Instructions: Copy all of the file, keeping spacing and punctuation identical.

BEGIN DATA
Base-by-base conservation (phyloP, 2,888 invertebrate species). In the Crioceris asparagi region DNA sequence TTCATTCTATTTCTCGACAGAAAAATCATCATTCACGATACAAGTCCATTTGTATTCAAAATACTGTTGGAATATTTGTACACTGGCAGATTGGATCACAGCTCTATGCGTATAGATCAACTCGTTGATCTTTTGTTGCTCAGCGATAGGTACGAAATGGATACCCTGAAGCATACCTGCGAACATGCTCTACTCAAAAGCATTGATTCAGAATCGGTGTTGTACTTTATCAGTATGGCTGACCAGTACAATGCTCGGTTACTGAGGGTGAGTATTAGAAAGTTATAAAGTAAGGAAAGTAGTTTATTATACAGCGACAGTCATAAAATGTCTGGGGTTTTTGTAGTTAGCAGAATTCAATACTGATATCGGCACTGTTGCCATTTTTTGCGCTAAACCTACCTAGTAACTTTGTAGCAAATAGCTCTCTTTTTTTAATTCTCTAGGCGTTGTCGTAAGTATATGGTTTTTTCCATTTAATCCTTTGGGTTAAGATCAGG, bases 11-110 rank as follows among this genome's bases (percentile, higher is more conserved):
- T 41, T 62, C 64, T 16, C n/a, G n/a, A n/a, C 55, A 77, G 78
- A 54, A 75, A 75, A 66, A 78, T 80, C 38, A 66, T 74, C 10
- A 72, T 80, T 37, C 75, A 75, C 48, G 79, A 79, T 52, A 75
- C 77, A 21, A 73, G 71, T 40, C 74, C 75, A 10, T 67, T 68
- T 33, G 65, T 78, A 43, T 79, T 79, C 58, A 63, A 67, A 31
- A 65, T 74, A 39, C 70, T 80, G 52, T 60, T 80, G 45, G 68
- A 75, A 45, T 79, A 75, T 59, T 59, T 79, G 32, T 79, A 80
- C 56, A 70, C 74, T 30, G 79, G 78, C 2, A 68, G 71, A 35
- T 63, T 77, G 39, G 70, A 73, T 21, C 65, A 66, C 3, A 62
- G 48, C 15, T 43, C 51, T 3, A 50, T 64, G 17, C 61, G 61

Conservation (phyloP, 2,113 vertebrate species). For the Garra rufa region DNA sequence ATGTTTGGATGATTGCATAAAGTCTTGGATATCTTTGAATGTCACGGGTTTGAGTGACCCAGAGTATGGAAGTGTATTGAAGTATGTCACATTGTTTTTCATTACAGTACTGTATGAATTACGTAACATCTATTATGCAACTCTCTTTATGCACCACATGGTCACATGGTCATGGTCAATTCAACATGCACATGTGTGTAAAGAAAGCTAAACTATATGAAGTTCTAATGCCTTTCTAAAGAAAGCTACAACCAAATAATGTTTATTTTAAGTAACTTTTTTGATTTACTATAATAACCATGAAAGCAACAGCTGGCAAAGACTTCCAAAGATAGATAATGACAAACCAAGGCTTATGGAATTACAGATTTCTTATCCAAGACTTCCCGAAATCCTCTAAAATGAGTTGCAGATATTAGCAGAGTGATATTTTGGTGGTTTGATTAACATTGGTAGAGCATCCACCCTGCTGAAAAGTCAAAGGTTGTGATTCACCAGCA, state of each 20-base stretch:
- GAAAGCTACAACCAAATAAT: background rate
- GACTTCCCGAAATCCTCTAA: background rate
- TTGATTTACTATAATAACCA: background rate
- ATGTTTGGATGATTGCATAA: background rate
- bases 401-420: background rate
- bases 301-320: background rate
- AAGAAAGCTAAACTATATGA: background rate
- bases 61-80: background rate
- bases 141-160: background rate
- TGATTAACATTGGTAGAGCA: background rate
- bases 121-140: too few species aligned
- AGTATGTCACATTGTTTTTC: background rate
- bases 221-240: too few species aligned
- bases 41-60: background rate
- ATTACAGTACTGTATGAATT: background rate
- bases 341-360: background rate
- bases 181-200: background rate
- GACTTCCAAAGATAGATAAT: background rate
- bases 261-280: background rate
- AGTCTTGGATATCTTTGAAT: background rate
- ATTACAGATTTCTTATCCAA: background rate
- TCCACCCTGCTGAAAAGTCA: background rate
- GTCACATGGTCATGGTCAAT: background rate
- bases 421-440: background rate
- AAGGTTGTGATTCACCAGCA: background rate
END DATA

Base-by-base conservation (phyloP, 2,888 invertebrate species). In the Crioceris asparagi region DNA sequence TTCATTCTATTTCTCGACAGAAAAATCATCATTCACGATACAAGTCCATTTGTATTCAAAATACTGTTGGAATATTTGTACACTGGCAGATTGGATCACAGCTCTATGCGTATAGATCAACTCGTTGATCTTTTGTTGCTCAGCGATAGGTACGAAATGGATACCCTGAAGCATACCTGCGAACATGCTCTACTCAAAAGCATTGATTCAGAATCGGTGTTGTACTTTATCAGTATGGCTGACCAGTACAATGCTCGGTTACTGAGGGTGAGTATTAGAAAGTTATAAAGTAAGGAAAGTAGTTTATTATACAGCGACAGTCATAAAATGTCTGGGGTTTTTGTAGTTAGCAGAATTCAATACTGATATCGGCACTGTTGCCATTTTTTGCGCTAAACCTACCTAGTAACTTTGTAGCAAATAGCTCTCTTTTTTTAATTCTCTAGGCGTTGTCGTAAGTATATGGTTTTTTCCATTTAATCCTTTGGGTTAAGATCAGG, bases 11-110 rank as follows among this genome's bases (percentile, higher is more conserved):
- T 41, T 62, C 64, T 16, C n/a, G n/a, A n/a, C 55, A 77, G 78
- A 54, A 75, A 75, A 66, A 78, T 80, C 38, A 66, T 74, C 10
- A 72, T 80, T 37, C 75, A 75, C 48, G 79, A 79, T 52, A 75
- C 77, A 21, A 73, G 71, T 40, C 74, C 75, A 10, T 67, T 68
- T 33, G 65, T 78, A 43, T 79, T 79, C 58, A 63, A 67, A 31
- A 65, T 74, A 39, C 70, T 80, G 52, T 60, T 80, G 45, G 68
- A 75, A 45, T 79, A 75, T 59, T 59, T 79, G 32, T 79, A 80
- C 56, A 70, C 74, T 30, G 79, G 78, C 2, A 68, G 71, A 35
- T 63, T 77, G 39, G 70, A 73, T 21, C 65, A 66, C 3, A 62
- G 48, C 15, T 43, C 51, T 3, A 50, T 64, G 17, C 61, G 61

Conservation (phyloP, 2,113 vertebrate species). For the Garra rufa region DNA sequence ATGTTTGGATGATTGCATAAAGTCTTGGATATCTTTGAATGTCACGGGTTTGAGTGACCCAGAGTATGGAAGTGTATTGAAGTATGTCACATTGTTTTTCATTACAGTACTGTATGAATTACGTAACATCTATTATGCAACTCTCTTTATGCACCACATGGTCACATGGTCATGGTCAATTCAACATGCACATGTGTGTAAAGAAAGCTAAACTATATGAAGTTCTAATGCCTTTCTAAAGAAAGCTACAACCAAATAATGTTTATTTTAAGTAACTTTTTTGATTTACTATAATAACCATGAAAGCAACAGCTGGCAAAGACTTCCAAAGATAGATAATGACAAACCAAGGCTTATGGAATTACAGATTTCTTATCCAAGACTTCCCGAAATCCTCTAAAATGAGTTGCAGATATTAGCAGAGTGATATTTTGGTGGTTTGATTAACATTGGTAGAGCATCCACCCTGCTGAAAAGTCAAAGGTTGTGATTCACCAGCA, state of each 20-base stretch:
- GAAAGCTACAACCAAATAAT: background rate
- GACTTCCCGAAATCCTCTAA: background rate
- TTGATTTACTATAATAACCA: background rate
- ATGTTTGGATGATTGCATAA: background rate
- bases 401-420: background rate
- bases 301-320: background rate
- AAGAAAGCTAAACTATATGA: background rate
- bases 61-80: background rate
- bases 141-160: background rate
- TGATTAACATTGGTAGAGCA: background rate
- bases 121-140: too few species aligned
- AGTATGTCACATTGTTTTTC: background rate
- bases 221-240: too few species aligned
- bases 41-60: background rate
- ATTACAGTACTGTATGAATT: background rate
- bases 341-360: background rate
- bases 181-200: background rate
- GACTTCCAAAGATAGATAAT: background rate
- bases 261-280: background rate
- AGTCTTGGATATCTTTGAAT: background rate
- ATTACAGATTTCTTATCCAA: background rate
- TCCACCCTGCTGAAAAGTCA: background rate
- GTCACATGGTCATGGTCAAT: background rate
- bases 421-440: background rate
- AAGGTTGTGATTCACCAGCA: background rate